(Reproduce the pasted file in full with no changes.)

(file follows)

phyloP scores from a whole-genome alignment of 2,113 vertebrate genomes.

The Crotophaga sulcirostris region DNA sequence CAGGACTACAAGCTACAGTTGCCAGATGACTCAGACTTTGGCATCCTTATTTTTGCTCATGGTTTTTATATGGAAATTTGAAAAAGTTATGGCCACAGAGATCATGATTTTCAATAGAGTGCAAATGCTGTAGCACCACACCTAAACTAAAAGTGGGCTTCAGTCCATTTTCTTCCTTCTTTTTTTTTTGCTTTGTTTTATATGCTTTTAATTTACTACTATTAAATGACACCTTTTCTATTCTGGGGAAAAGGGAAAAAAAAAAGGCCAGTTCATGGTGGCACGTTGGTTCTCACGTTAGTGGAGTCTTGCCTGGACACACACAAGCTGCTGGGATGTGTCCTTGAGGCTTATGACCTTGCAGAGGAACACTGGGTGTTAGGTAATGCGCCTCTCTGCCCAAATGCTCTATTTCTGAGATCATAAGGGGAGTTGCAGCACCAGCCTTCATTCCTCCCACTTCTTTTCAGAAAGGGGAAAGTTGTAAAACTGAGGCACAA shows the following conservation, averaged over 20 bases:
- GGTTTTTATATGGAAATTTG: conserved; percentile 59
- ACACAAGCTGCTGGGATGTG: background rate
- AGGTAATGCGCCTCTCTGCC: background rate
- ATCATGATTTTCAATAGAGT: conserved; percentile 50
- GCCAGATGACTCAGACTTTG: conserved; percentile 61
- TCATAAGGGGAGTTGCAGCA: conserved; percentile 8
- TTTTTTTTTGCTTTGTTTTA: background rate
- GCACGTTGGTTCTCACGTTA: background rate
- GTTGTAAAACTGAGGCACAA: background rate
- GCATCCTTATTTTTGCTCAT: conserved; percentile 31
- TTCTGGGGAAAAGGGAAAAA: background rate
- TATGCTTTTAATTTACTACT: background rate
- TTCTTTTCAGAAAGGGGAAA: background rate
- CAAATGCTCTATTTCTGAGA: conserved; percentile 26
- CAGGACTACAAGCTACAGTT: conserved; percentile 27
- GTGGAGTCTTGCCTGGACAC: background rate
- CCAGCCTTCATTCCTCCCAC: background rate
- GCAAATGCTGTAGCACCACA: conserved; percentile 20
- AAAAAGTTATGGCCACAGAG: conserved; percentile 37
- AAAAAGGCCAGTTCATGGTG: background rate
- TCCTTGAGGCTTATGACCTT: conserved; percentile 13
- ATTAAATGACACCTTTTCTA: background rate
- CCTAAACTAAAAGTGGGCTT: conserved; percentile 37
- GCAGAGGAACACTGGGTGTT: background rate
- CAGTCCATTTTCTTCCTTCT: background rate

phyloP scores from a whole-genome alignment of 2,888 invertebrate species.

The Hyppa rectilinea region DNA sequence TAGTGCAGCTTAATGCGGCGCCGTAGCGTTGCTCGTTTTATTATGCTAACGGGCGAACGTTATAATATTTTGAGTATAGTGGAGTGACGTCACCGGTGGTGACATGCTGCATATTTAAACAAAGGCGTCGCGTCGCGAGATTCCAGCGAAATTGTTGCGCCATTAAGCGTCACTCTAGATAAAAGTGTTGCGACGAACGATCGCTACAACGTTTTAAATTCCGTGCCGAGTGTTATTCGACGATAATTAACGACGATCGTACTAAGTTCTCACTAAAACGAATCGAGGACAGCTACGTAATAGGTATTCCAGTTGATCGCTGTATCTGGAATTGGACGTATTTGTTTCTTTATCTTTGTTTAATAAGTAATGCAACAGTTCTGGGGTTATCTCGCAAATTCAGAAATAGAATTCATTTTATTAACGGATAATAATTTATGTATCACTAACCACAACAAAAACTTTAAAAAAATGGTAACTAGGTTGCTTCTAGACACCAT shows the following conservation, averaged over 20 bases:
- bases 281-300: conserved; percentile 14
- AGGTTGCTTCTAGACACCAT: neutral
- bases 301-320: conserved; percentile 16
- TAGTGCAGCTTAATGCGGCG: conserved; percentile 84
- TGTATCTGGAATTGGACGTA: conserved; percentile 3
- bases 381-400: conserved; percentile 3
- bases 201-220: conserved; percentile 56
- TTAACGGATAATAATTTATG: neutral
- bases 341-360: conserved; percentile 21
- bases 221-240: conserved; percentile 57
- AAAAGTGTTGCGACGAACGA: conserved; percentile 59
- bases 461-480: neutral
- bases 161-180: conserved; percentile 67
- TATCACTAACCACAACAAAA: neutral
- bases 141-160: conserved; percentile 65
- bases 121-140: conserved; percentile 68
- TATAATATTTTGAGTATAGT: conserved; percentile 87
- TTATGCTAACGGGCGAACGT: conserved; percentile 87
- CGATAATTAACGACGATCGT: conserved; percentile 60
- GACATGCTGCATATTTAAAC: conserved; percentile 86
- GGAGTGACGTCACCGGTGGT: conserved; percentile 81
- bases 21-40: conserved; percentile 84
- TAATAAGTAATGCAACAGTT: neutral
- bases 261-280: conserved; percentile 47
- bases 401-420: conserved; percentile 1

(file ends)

phyloP scores from a whole-genome alignment of 2,113 vertebrate genomes.

The Crotophaga sulcirostris region DNA sequence CAGGACTACAAGCTACAGTTGCCAGATGACTCAGACTTTGGCATCCTTATTTTTGCTCATGGTTTTTATATGGAAATTTGAAAAAGTTATGGCCACAGAGATCATGATTTTCAATAGAGTGCAAATGCTGTAGCACCACACCTAAACTAAAAGTGGGCTTCAGTCCATTTTCTTCCTTCTTTTTTTTTTGCTTTGTTTTATATGCTTTTAATTTACTACTATTAAATGACACCTTTTCTATTCTGGGGAAAAGGGAAAAAAAAAAGGCCAGTTCATGGTGGCACGTTGGTTCTCACGTTAGTGGAGTCTTGCCTGGACACACACAAGCTGCTGGGATGTGTCCTTGAGGCTTATGACCTTGCAGAGGAACACTGGGTGTTAGGTAATGCGCCTCTCTGCCCAAATGCTCTATTTCTGAGATCATAAGGGGAGTTGCAGCACCAGCCTTCATTCCTCCCACTTCTTTTCAGAAAGGGGAAAGTTGTAAAACTGAGGCACAA shows the following conservation, averaged over 20 bases:
- GGTTTTTATATGGAAATTTG: conserved; percentile 59
- ACACAAGCTGCTGGGATGTG: background rate
- AGGTAATGCGCCTCTCTGCC: background rate
- ATCATGATTTTCAATAGAGT: conserved; percentile 50
- GCCAGATGACTCAGACTTTG: conserved; percentile 61
- TCATAAGGGGAGTTGCAGCA: conserved; percentile 8
- TTTTTTTTTGCTTTGTTTTA: background rate
- GCACGTTGGTTCTCACGTTA: background rate
- GTTGTAAAACTGAGGCACAA: background rate
- GCATCCTTATTTTTGCTCAT: conserved; percentile 31
- TTCTGGGGAAAAGGGAAAAA: background rate
- TATGCTTTTAATTTACTACT: background rate
- TTCTTTTCAGAAAGGGGAAA: background rate
- CAAATGCTCTATTTCTGAGA: conserved; percentile 26
- CAGGACTACAAGCTACAGTT: conserved; percentile 27
- GTGGAGTCTTGCCTGGACAC: background rate
- CCAGCCTTCATTCCTCCCAC: background rate
- GCAAATGCTGTAGCACCACA: conserved; percentile 20
- AAAAAGTTATGGCCACAGAG: conserved; percentile 37
- AAAAAGGCCAGTTCATGGTG: background rate
- TCCTTGAGGCTTATGACCTT: conserved; percentile 13
- ATTAAATGACACCTTTTCTA: background rate
- CCTAAACTAAAAGTGGGCTT: conserved; percentile 37
- GCAGAGGAACACTGGGTGTT: background rate
- CAGTCCATTTTCTTCCTTCT: background rate

phyloP scores from a whole-genome alignment of 2,888 invertebrate species.

The Hyppa rectilinea region DNA sequence TAGTGCAGCTTAATGCGGCGCCGTAGCGTTGCTCGTTTTATTATGCTAACGGGCGAACGTTATAATATTTTGAGTATAGTGGAGTGACGTCACCGGTGGTGACATGCTGCATATTTAAACAAAGGCGTCGCGTCGCGAGATTCCAGCGAAATTGTTGCGCCATTAAGCGTCACTCTAGATAAAAGTGTTGCGACGAACGATCGCTACAACGTTTTAAATTCCGTGCCGAGTGTTATTCGACGATAATTAACGACGATCGTACTAAGTTCTCACTAAAACGAATCGAGGACAGCTACGTAATAGGTATTCCAGTTGATCGCTGTATCTGGAATTGGACGTATTTGTTTCTTTATCTTTGTTTAATAAGTAATGCAACAGTTCTGGGGTTATCTCGCAAATTCAGAAATAGAATTCATTTTATTAACGGATAATAATTTATGTATCACTAACCACAACAAAAACTTTAAAAAAATGGTAACTAGGTTGCTTCTAGACACCAT shows the following conservation, averaged over 20 bases:
- bases 281-300: conserved; percentile 14
- AGGTTGCTTCTAGACACCAT: neutral
- bases 301-320: conserved; percentile 16
- TAGTGCAGCTTAATGCGGCG: conserved; percentile 84
- TGTATCTGGAATTGGACGTA: conserved; percentile 3
- bases 381-400: conserved; percentile 3
- bases 201-220: conserved; percentile 56
- TTAACGGATAATAATTTATG: neutral
- bases 341-360: conserved; percentile 21
- bases 221-240: conserved; percentile 57
- AAAAGTGTTGCGACGAACGA: conserved; percentile 59
- bases 461-480: neutral
- bases 161-180: conserved; percentile 67
- TATCACTAACCACAACAAAA: neutral
- bases 141-160: conserved; percentile 65
- bases 121-140: conserved; percentile 68
- TATAATATTTTGAGTATAGT: conserved; percentile 87
- TTATGCTAACGGGCGAACGT: conserved; percentile 87
- CGATAATTAACGACGATCGT: conserved; percentile 60
- GACATGCTGCATATTTAAAC: conserved; percentile 86
- GGAGTGACGTCACCGGTGGT: conserved; percentile 81
- bases 21-40: conserved; percentile 84
- TAATAAGTAATGCAACAGTT: neutral
- bases 261-280: conserved; percentile 47
- bases 401-420: conserved; percentile 1